27 January 2015

Typography Tuesday : Ann Patchett on Writing

Ann Patchett's This Is The Story Of A Happy Marriage was recommended by someone, somewhere. A favourite author, on the radio, maybe. I'm not that far in to it, but I've already underlined half the book. Ann writes about the art and craft of writing with such clear eyes, it's both reassuring and slightly frightening.

It's been a timely read; I've been thinking a lot about writing lately. Last year was kind of the year of the image for me, and it feels like 2015 might just be the year of the word. 

Art stands on the shoulders of craft. I like this sentiment a lot. It's something I believe to be true for many things, possibly for everything. Sometimes it feels like we live in a world where we are encouraged to jump straight in - to go for the creativity bit without first learning the skill bit (I know I do this all of the time). 

We see others creating fabulous things and we want to have a go and, sometimes, we want instant results. But we forget the long years of hard work, of sleepless nights and study, that led to that fabulous thing. 

Ann writes "If you want to write, practice writing. Practice it for hours a day, not to come up with a story to publish, but because you long to learn how to write well, because there is something that you alone can say. Write the story, learn from it, put it away, write another story." See that? Write the story and put it away. Don't pitch it, don't publish it, don't sell it. Put it away.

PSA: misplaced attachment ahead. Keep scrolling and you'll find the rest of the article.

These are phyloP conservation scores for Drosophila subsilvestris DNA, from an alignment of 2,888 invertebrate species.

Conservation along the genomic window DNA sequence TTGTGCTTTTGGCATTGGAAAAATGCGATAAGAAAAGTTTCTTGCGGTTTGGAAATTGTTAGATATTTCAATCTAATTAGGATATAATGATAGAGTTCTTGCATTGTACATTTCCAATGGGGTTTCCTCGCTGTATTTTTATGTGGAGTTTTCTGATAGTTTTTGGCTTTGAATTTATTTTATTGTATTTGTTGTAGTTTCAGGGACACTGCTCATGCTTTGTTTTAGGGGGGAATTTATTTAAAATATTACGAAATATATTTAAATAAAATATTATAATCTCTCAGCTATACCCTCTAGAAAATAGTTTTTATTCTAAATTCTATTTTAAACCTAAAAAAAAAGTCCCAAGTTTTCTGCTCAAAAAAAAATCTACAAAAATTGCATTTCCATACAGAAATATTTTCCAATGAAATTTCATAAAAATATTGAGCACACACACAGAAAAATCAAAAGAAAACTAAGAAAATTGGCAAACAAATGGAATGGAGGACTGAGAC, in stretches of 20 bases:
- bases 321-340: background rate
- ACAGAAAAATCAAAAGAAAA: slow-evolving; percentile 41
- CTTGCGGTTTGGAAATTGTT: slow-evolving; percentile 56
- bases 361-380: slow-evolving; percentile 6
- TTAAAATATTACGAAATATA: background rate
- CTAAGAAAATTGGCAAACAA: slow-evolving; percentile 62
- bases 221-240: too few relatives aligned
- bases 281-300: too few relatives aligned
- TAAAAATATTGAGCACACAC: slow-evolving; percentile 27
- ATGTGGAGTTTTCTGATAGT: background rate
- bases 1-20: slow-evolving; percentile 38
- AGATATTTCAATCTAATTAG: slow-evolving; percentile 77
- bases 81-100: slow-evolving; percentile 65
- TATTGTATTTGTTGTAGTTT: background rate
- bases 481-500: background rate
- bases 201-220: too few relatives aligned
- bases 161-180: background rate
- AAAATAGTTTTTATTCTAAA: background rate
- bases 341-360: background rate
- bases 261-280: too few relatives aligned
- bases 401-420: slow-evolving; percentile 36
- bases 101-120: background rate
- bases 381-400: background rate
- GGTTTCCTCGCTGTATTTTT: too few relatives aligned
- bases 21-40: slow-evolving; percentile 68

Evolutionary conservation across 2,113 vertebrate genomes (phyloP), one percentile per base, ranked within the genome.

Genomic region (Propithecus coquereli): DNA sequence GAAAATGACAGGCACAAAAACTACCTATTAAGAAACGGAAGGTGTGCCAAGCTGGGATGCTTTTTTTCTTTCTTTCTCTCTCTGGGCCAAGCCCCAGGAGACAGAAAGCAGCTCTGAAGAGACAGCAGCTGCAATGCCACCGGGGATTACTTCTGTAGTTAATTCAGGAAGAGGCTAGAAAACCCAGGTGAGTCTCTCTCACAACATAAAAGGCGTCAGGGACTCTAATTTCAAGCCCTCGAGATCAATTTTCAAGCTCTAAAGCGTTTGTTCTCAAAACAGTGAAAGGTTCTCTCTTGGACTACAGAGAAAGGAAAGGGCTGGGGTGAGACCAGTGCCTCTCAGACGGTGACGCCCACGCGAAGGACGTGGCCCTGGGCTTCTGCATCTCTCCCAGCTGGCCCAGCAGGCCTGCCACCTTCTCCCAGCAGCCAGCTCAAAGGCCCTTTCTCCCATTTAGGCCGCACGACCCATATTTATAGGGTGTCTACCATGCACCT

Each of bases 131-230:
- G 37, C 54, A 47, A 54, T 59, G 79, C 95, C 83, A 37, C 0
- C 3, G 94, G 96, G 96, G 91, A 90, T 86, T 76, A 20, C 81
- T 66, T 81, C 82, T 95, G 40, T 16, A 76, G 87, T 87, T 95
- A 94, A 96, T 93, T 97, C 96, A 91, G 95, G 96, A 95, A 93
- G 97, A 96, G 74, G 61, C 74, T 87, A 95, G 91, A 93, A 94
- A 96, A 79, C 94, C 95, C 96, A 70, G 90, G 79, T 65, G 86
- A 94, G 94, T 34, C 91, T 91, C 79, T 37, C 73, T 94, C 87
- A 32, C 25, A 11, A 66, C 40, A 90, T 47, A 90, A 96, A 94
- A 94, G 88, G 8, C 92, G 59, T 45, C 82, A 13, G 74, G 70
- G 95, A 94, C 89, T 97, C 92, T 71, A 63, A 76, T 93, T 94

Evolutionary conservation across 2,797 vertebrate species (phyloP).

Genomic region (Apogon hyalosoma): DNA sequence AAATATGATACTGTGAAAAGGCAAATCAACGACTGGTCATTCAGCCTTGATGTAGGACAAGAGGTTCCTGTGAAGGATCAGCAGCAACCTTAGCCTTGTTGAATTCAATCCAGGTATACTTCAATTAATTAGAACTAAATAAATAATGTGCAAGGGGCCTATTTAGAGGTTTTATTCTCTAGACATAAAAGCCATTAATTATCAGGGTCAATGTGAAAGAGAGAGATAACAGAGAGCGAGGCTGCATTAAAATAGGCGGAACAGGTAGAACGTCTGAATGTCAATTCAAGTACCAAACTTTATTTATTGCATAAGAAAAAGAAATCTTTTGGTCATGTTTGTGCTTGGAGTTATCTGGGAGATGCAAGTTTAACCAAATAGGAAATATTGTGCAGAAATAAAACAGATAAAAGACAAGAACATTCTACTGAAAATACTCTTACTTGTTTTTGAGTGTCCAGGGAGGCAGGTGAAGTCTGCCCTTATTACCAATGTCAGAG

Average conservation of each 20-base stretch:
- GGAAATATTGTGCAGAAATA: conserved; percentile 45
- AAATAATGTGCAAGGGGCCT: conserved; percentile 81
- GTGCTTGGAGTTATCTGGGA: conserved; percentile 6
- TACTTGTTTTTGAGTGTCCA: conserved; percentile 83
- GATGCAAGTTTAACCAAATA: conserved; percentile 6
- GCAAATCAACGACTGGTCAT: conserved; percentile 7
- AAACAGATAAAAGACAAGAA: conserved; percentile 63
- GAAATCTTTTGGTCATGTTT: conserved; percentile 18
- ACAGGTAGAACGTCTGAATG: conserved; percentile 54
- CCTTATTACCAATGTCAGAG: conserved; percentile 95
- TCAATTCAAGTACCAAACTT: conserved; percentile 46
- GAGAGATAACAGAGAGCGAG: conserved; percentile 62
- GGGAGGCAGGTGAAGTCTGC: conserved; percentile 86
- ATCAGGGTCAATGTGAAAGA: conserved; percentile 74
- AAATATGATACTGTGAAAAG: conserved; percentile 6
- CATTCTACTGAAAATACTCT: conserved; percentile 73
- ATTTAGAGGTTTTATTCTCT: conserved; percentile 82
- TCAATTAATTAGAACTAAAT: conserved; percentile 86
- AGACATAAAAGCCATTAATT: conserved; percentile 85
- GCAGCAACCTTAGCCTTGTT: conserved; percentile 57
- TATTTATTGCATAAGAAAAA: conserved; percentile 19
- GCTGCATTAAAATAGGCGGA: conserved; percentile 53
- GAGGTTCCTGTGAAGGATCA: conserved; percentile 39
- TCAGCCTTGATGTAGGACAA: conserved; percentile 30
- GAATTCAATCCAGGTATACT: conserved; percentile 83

In the happy social media glow of likes and comments and follows I often feel the need to share and publish and sell. And if I don't share and publish and sell I sometimes feel like I've wasted my time creating whatever it is I've created. So this is a much needed reminder that time spent building skills and knowledge is never wasted. Before art comes the craft.

The font is Harman Script. It's from a family of mix and match fonts designed by Ahmet Altun. It's pretty expensive (I bought it on special a little while ago) but each font in the family is loveable and versatile, beautifully crafted. 


Is this something you struggle with too? Do you allow yourself time to simply practice your craft, whatever that may be? Do you feel pressure to share and sell, or do you just enjoy the creative process?


  1. Simply and beautifully said, I reckon you've got the craft bit and moved on to the art!

    1. Well, you are my Mum so you're basically contractually obliged to say that! But thank you x


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